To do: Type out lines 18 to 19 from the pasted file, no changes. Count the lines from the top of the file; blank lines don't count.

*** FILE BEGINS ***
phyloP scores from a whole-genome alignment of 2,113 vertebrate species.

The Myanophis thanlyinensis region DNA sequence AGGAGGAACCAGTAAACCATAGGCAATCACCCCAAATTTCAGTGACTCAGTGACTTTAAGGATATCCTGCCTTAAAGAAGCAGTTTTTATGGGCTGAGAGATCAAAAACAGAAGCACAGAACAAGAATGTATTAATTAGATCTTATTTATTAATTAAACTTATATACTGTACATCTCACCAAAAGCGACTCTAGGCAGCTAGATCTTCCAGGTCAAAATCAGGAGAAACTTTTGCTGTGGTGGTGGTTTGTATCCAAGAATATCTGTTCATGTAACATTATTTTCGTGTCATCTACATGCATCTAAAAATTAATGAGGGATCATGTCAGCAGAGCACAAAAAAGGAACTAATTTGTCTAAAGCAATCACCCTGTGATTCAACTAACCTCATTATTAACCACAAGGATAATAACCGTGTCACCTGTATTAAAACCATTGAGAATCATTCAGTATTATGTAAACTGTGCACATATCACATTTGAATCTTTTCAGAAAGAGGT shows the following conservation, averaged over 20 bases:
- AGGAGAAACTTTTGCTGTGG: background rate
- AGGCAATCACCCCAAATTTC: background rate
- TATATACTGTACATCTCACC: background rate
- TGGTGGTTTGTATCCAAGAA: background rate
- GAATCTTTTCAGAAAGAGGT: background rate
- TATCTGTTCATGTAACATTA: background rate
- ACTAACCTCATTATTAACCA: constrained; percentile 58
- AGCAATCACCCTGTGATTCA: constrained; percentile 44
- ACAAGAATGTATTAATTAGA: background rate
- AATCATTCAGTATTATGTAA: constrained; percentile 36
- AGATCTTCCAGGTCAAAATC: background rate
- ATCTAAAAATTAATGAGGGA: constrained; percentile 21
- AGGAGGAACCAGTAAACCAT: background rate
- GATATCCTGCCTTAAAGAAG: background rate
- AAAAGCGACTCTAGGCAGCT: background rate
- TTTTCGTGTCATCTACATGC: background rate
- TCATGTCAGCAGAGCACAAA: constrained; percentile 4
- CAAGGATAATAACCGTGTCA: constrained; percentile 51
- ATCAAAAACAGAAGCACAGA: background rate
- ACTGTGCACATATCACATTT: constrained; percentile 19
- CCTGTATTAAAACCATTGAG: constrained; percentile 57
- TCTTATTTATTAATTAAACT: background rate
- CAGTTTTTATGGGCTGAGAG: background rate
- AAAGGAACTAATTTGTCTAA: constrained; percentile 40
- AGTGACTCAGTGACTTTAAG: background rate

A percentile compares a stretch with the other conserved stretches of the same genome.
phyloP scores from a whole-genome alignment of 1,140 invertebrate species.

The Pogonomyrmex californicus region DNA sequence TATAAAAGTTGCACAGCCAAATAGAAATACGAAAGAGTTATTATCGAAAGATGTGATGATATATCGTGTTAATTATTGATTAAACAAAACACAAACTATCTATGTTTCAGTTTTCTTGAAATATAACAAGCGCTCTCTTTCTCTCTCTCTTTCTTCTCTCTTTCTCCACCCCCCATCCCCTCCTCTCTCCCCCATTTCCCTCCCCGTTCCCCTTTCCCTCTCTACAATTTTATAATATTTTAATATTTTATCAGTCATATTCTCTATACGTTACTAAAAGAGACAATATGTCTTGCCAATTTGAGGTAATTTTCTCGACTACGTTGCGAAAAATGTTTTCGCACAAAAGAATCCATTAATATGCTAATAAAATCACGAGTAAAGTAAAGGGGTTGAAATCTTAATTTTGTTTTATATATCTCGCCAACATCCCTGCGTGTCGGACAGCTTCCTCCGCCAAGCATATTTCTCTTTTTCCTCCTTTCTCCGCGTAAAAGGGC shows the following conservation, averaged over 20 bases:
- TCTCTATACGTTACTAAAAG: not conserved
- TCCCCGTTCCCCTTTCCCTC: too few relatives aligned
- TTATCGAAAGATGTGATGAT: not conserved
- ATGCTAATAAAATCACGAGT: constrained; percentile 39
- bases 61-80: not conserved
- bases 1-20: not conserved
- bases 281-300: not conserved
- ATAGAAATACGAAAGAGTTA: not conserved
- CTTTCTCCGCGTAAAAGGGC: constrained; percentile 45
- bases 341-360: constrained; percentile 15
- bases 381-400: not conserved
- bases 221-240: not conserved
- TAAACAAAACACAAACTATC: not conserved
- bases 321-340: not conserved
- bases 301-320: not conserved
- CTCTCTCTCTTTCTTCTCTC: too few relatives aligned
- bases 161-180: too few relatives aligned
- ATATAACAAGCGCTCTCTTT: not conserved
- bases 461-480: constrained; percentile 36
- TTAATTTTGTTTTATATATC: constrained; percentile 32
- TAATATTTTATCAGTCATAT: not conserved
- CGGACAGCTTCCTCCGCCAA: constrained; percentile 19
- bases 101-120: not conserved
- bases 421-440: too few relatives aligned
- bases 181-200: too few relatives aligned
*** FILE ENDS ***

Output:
- TTTTCGTGTCATCTACATGC: background rate
- TCATGTCAGCAGAGCACAAA: constrained; percentile 4